A Brief Look At Thomas Jefferson's "Empire of Liberty" Concept

Oct 29, 2013Updated 8 months ago
Thomas Jefferson portrait.

On Christmas Day 1780 Thomas Jefferson proclaimed that,

“We shall divert through our own Country a branch of commerce which the European States have thought worthy of the most important struggles and sacrifices, and in the event of peace [ending the American Revolution]...we shall form to the American union a barrier against the dangerous extension of the British Province of Canada and add to the Empire of liberty an extensive and fertile Country thereby converting dangerous Enemies into valuable friends.”

In this statement he laid out the principle foundations of a very important concept. That being one of the United States of America's responsibility to the largely (at that time and even today) 'unfree' world. A responsibility of promulgating freedom and liberty wherever the U.S. could. Ensuring people ran the countries in which they lived and determined their own lives and commerce and weren't being coerced by brutal despots.

Whilst this concept has been used to justify military intervention and imperial policies throughout American history -- the war in the Philippines in the early 1900's being the most striking and salient example – it is nonetheless a concept that lays out a vision of an internationalist America as opposed to a provincial one. As you know Jefferson's warning against America becoming involved in “entangling alliances” is often invoked by many American politicians who advocate more inward looking policies as opposed to more involvement when it comes to aiding those seeking to democratize their lands overseas.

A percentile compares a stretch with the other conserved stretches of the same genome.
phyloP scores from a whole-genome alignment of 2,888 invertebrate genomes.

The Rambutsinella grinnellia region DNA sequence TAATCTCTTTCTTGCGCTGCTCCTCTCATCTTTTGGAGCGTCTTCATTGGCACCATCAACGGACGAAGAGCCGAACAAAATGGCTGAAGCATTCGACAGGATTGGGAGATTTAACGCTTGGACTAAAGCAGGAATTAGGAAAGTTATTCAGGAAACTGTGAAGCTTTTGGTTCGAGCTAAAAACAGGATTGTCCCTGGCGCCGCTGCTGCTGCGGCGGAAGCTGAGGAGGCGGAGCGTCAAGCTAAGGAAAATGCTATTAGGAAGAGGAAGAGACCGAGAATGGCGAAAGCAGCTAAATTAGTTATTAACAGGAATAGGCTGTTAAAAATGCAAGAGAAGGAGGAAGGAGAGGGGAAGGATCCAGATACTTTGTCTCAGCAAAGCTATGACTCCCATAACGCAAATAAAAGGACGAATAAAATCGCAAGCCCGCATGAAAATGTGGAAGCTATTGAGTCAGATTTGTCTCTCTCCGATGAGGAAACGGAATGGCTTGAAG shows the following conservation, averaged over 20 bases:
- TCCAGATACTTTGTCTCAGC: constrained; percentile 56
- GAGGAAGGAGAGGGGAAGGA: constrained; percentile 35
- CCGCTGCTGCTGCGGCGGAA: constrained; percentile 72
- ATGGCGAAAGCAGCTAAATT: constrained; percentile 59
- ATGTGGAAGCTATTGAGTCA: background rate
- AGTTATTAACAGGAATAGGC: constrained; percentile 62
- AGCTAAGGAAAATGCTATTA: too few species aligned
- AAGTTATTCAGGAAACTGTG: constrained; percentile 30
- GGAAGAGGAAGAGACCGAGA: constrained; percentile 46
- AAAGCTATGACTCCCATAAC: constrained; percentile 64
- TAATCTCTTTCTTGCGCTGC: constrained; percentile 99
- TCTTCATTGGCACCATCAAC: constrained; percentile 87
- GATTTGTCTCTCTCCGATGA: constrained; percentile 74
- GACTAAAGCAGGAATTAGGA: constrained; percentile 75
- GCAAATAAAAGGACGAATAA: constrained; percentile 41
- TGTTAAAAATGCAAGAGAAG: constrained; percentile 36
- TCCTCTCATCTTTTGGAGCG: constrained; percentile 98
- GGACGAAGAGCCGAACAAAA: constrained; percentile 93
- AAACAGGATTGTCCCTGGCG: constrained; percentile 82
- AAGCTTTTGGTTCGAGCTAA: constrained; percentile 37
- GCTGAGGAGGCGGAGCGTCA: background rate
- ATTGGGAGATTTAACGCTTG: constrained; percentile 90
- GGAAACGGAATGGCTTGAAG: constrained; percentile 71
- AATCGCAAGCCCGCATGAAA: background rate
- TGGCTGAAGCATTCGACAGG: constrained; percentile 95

Jefferson's contention that the United States should be an empire of liberty doesn't necessarily contradict his famous entangling alliances statement. Instead it rectifies a vision of an America which advocates, and on the grounds of principle supports the proponents and those fighting for, liberty around the world in order to garner peace and fair commerce with the nations and peoples of the world. Something which isn't feasible or possible when autocratic and kleptocratic elements the world over suppress large swaths of the worlds population in order to enrich and empower themselves through brute force and ultimately at the majority of the peoples expense.

During Jefferson's time as president he oversaw the Louisiana Land Purchase from Napoleons France in 1803. On that occasion of the doubling of the territorial size of the republic Mr. Jefferson said that, "I confess I look to this duplication of area for the extending of a government so free and economical as ours, as a great achievement to the mass of happiness which is to ensue."

Given the nature of democracies with limited government Jefferson even implied that he saw no real end to the expansion of such an empire of liberty. He once wrote that, "where this progress will stop no-one can say. Barbarism has, in the meantime, been receding before the stead step of amelioration; and will in time, I trust, disappear from earth."